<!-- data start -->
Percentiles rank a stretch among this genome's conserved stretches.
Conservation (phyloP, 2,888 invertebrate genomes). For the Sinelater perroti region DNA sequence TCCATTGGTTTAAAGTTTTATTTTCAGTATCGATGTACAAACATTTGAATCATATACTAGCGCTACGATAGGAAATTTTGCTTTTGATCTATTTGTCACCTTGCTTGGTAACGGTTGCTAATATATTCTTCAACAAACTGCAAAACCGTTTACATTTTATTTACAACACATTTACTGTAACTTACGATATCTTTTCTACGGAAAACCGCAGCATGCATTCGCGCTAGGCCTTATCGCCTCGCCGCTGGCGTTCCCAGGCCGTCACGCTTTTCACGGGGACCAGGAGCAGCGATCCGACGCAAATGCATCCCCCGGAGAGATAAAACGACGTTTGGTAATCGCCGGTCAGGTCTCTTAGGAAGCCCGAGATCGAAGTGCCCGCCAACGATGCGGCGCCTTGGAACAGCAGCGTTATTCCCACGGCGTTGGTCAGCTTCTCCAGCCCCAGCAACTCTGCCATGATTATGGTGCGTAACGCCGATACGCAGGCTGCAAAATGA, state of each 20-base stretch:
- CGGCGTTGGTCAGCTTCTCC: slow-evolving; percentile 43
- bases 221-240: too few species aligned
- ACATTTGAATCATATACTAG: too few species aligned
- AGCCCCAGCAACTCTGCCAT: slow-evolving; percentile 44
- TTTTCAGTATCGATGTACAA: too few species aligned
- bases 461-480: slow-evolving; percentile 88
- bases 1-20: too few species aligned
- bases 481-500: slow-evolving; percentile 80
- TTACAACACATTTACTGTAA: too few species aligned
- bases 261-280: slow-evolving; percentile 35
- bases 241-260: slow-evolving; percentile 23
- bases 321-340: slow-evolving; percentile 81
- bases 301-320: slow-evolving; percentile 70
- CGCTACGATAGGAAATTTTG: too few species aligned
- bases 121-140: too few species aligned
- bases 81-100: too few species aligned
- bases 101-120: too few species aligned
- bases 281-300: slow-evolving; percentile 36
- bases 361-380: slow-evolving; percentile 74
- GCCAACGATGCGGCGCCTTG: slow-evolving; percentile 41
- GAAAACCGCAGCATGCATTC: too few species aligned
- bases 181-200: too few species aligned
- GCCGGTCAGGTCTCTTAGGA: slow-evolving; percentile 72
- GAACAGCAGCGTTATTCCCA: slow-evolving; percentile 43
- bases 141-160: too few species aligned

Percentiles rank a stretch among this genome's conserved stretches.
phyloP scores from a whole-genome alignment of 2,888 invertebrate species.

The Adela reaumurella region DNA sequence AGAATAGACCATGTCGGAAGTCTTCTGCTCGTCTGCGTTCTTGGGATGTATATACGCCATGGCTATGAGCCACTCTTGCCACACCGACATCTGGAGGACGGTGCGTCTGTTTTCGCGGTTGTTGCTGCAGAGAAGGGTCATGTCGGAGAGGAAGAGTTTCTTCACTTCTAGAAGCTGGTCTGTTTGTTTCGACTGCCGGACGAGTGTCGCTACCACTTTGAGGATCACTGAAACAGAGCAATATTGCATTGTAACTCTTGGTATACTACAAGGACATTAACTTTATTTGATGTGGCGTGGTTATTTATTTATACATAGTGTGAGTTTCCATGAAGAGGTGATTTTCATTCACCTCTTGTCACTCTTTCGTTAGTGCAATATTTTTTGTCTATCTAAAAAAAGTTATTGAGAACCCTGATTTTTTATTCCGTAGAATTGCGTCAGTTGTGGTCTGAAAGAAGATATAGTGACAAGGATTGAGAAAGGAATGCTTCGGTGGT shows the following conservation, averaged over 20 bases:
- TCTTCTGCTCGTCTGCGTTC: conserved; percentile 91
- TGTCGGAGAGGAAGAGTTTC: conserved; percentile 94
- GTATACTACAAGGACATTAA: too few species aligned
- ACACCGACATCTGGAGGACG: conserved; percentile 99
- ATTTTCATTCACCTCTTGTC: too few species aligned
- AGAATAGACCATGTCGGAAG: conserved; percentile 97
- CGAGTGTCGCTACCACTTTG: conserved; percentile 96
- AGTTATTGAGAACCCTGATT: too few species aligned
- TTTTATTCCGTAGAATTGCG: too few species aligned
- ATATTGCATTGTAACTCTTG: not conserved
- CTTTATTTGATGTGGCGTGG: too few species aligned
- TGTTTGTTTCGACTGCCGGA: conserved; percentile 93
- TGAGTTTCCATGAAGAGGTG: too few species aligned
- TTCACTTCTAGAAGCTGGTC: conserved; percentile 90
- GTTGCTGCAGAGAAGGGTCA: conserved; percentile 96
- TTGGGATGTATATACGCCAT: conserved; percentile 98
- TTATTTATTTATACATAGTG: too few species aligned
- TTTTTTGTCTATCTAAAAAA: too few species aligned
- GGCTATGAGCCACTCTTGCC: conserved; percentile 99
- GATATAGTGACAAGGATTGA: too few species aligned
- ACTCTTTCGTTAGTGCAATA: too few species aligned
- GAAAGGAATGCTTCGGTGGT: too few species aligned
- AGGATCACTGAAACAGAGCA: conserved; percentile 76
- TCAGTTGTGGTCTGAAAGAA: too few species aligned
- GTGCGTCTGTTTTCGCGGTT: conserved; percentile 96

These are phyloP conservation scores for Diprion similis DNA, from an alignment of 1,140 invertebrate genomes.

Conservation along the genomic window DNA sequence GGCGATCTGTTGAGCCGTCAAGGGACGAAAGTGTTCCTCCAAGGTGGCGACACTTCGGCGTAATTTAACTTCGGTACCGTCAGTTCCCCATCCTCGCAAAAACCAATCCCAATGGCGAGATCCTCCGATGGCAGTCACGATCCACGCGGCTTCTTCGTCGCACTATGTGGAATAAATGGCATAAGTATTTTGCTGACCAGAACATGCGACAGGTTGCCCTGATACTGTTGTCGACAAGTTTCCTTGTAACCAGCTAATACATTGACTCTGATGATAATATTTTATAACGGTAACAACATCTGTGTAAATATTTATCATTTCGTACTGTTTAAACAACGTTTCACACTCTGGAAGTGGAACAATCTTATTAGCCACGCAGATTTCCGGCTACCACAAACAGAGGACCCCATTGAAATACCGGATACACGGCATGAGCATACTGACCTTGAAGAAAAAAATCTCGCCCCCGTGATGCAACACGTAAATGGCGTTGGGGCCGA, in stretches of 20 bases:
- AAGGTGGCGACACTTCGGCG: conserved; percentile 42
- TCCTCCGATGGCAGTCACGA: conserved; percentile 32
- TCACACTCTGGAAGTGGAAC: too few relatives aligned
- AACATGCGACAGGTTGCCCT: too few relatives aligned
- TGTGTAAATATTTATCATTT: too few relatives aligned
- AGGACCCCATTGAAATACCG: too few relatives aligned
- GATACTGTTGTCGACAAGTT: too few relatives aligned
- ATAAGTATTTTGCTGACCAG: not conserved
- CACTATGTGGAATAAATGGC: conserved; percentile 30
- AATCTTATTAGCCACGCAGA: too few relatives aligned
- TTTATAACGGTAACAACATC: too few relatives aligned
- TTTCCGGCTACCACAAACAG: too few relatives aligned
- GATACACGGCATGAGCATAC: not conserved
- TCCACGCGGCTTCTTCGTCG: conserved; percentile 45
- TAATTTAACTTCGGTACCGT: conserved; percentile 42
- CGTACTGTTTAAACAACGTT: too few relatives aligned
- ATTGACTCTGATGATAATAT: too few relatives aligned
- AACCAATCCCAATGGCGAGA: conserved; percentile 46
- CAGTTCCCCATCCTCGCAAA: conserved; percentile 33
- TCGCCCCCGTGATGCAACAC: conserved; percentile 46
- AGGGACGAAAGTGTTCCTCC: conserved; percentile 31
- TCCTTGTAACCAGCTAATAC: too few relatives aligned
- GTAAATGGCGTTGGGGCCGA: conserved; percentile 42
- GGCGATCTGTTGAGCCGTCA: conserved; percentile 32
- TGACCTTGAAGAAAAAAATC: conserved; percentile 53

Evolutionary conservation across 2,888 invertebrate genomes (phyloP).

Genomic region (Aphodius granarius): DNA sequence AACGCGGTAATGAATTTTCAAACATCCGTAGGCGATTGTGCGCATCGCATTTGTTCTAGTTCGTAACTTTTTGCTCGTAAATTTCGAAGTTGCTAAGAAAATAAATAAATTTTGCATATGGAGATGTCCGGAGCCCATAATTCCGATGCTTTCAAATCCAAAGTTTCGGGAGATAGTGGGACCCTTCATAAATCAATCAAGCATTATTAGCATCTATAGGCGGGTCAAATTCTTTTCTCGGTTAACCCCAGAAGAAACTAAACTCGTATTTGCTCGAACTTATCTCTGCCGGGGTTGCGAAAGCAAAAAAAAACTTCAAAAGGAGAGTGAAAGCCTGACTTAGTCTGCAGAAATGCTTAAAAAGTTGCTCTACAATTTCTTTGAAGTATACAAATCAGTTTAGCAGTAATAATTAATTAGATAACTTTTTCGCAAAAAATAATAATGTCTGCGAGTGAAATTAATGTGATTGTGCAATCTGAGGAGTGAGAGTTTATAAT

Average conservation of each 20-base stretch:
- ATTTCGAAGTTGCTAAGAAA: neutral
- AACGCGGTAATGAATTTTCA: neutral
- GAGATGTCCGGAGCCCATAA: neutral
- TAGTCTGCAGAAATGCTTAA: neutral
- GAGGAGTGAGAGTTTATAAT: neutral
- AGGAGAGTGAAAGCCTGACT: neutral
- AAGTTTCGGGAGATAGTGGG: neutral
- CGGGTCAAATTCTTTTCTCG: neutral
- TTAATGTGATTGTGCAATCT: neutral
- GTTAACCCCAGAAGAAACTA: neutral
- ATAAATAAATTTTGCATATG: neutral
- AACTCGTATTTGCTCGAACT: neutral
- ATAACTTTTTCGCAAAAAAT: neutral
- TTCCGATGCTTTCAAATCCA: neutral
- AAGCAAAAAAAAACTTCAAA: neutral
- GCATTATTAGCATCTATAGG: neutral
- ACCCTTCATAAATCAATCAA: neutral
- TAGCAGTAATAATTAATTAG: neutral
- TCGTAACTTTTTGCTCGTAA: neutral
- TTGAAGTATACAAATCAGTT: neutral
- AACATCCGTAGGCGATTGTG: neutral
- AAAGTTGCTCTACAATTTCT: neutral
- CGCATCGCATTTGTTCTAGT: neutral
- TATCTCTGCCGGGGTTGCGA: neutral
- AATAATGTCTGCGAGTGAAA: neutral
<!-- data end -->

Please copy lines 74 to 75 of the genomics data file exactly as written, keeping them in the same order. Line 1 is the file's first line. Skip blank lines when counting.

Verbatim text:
- ATTGACTCTGATGATAATAT: too few relatives aligned
- AACCAATCCCAATGGCGAGA: conserved; percentile 46